In some of the literature on Wodiczko’s work it is mentioned that he was born in 1943 in Warsaw. Is it a fortuitous fact that the Jewish ghetto, established by the Nazis in 1940, and which, by 1942, sequestered 500,000 Jews, rose up in the year of Wodiczko’s birth? Such shadows never diminish, I suspect. In his new exhibition, Wodiczko once again addresses the scandal of death into which he was born (only some 40,000 Jews had survived the battle of the ghetto and they were quickly eliminated by the Germans). He was born at death’s door.
So death as eternal scandal is never far from Wodiczko’s thought, as this new installation testifies. Presented with his usual austerity, and a most expressive reserve, Wodiczko’s oblique commentary on events taking place in Iraq and Afghanistan is a solemn affair. In an exacting press release probably shaped by the artist himself we are offered a summary:
We enter a darkened gallery space with the only source of light being projections of horizontal windows along the perimeter towards the ceiling…soon events unfold outside…Innocuous sounds of daily life…are interrupted by sounds of gunfire and active combat…We cannot see the events occurring or the people’s faces—we perceive only a palpable level of fear, disorder, and panic.
Seeing the drifting clouds reflected on Wodiczko’s windows, and the sinister shadow of a helicopter, my own apprehensions were bestirred and my thoughts turned to another great disparager of men’s lust for destruction, Shakespeare. Did the artist have a young Clifford’s speech in King Henry VI in mind?
Shame and confusion; all is on the rout;
Fear frames disorder and disorder wounds
Where it should guard. O war, thou son of hell,
Whom angry heavens do make their minister,
Throw in the frozen bosoms of our part
Hot coals of vengeance! Let no soldier fly.
He that is truly dedicate to war
Hath no self love, nor he that loves himself
Hath not essentially but by circumstance
The name of valor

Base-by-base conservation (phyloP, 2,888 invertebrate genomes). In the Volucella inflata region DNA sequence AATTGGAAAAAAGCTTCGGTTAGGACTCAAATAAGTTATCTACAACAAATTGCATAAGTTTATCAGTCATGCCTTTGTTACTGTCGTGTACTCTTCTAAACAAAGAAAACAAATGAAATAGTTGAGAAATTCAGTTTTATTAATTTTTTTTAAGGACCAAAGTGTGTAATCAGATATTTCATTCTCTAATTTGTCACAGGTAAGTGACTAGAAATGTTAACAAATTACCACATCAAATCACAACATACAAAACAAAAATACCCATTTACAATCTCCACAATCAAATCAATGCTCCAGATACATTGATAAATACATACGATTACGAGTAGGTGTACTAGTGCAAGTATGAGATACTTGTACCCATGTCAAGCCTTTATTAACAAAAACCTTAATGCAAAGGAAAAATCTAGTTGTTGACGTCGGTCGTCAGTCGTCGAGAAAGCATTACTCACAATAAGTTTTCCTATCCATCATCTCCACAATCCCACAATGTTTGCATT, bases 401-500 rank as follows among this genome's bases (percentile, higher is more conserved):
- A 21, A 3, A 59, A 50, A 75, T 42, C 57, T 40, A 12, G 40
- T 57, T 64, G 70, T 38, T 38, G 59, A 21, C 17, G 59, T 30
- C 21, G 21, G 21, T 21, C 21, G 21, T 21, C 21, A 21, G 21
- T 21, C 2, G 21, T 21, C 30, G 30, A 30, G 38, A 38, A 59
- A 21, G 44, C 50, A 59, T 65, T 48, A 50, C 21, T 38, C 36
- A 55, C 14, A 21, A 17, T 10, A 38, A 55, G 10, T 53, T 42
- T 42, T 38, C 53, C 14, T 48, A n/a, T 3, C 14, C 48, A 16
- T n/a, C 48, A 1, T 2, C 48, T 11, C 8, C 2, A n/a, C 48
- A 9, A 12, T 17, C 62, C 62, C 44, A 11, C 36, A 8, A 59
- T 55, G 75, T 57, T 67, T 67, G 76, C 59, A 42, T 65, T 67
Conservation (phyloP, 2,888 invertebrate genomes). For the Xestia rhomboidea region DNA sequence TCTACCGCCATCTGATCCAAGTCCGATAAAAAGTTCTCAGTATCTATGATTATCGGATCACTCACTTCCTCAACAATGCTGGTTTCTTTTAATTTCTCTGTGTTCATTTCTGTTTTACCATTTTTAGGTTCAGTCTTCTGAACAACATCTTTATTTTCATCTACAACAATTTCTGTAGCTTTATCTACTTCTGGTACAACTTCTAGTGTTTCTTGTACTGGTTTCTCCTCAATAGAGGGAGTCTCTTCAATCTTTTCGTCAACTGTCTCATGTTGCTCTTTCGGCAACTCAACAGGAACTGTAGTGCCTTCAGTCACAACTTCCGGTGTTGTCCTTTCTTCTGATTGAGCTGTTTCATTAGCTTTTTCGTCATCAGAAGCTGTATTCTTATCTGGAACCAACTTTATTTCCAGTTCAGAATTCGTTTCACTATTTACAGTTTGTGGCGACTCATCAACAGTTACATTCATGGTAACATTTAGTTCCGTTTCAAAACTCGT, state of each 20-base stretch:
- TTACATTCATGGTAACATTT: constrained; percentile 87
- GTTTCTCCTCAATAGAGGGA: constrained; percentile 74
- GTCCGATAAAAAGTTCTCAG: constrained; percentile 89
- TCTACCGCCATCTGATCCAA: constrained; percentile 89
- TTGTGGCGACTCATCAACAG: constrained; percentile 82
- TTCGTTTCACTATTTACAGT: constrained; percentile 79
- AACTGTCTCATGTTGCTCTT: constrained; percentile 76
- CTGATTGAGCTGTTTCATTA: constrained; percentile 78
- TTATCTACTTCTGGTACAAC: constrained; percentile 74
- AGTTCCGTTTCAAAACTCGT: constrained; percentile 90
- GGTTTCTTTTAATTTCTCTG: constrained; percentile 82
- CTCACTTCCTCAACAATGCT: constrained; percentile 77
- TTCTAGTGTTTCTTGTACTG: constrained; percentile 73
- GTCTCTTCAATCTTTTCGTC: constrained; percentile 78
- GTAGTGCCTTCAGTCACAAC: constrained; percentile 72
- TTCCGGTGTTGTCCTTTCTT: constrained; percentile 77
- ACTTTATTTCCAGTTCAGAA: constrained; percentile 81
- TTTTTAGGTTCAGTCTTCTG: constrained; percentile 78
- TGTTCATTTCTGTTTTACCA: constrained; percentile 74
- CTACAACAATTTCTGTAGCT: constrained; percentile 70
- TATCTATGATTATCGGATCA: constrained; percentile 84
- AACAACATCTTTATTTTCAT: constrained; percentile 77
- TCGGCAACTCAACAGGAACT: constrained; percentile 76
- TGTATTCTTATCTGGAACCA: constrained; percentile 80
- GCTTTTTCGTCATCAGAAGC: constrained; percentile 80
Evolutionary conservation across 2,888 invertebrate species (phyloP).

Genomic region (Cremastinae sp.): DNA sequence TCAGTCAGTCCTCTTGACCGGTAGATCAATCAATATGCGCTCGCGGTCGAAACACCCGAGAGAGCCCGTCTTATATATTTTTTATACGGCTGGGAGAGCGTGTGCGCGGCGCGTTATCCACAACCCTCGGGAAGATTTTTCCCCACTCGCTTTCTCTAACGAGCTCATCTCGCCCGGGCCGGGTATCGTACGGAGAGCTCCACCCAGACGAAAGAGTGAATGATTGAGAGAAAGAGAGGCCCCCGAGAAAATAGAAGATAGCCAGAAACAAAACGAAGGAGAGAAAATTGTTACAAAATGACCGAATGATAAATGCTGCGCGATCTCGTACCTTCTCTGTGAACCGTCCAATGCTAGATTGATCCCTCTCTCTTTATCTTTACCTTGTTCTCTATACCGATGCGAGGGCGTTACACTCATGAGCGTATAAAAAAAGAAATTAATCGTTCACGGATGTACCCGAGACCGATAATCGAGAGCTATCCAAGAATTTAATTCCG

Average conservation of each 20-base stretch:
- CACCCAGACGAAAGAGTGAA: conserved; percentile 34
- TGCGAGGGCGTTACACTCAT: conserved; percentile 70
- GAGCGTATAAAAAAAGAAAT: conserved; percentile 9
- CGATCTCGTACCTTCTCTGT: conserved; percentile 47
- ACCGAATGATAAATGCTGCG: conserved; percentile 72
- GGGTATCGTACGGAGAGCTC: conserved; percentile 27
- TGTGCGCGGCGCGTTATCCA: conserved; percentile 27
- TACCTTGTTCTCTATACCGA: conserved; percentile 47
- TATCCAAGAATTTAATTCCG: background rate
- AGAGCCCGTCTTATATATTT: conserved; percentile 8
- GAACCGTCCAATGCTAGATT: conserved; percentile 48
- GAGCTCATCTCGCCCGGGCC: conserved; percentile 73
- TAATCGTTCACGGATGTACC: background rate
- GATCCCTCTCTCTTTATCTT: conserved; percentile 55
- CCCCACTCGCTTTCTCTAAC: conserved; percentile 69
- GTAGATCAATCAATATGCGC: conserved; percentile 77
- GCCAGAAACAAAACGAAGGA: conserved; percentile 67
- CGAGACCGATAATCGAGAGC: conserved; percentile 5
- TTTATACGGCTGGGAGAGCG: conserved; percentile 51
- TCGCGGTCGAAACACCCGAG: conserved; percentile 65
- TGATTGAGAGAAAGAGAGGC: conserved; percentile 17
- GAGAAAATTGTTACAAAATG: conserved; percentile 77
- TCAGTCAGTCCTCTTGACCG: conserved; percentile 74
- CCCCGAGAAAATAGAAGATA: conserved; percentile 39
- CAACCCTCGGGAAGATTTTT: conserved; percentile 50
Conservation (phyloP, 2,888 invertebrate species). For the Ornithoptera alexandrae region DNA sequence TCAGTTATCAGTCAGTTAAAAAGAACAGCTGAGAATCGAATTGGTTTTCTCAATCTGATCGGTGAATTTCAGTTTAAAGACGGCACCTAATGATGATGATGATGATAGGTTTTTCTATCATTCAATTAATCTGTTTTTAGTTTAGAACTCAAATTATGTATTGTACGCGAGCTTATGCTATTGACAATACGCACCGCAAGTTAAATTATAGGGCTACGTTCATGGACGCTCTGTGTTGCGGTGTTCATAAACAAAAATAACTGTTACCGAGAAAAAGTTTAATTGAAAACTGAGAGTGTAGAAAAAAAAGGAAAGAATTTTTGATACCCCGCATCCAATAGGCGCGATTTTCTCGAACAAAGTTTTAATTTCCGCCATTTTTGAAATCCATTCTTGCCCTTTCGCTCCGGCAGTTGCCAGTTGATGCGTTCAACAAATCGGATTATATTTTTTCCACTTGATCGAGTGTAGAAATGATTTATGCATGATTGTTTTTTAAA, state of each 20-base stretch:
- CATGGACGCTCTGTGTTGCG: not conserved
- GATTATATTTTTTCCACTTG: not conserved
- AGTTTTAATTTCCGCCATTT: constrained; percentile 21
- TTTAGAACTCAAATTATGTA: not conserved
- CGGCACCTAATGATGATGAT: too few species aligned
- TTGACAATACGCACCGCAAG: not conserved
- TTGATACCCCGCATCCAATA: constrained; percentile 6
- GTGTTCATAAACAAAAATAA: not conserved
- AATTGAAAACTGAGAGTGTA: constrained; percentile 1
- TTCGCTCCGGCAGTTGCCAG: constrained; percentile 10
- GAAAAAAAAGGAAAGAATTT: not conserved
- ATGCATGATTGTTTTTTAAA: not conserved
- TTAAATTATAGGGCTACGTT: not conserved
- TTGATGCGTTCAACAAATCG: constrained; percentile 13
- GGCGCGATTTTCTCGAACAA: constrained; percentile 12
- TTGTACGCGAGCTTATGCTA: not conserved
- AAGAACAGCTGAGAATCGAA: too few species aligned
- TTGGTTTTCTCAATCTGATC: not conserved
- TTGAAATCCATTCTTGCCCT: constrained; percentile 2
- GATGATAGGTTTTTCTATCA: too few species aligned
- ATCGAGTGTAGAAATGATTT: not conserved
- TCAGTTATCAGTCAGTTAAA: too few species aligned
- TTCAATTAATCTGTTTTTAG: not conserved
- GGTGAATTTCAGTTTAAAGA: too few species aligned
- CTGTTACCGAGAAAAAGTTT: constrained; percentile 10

And how many times does the Bard recall, as the King says, “For what is in the world but grief and woe?” and young Clifford implore, “O, let the vile world end,” finishing the speech with “Nothing so heavy as these woes of mine.”
In the most of Wodiczko’s productions—for these are, like any opera, elaborate productions—there have always been both topical references and a broader, philosophical speculation. He is a born and bred watcher, whose deep intelligence moves on to speculation. That is never easy. At this writing, there are images on the television of the events in Egypt, which will probably turn out badly. But an artist with Wodiczko’s deep culture will probably tease out the significant details in what, as Shakespeare already recognized, is marked by circumstance. Moreover, as the ancient Greeks established, remembrance is the mother of the Muses, and, it seems to me, Wodiczko has remembered her, that all-embracing mother, with more than a little reverence. Viewers of this exhibition are forced into a waiting mode, an atmosphere of apprehension, while at the same time being admonished not to look away. Perhaps the whole impact of the show will be a suite of afterimages. And that is not mean accomplishment.
Dearest compagnon de route, or at least I hope so…
I send you this brief, but I hope pertinent, review of Krzysztof’s show at Galerie Lelong. I hope you will appreciate by brevity. I always bear in mind one of Shakespeare’s most memorable lines:
Words, words, words, words
I know you are whirling around to get the auction together, but perhaps when it is over we can spend a long session together. I miss you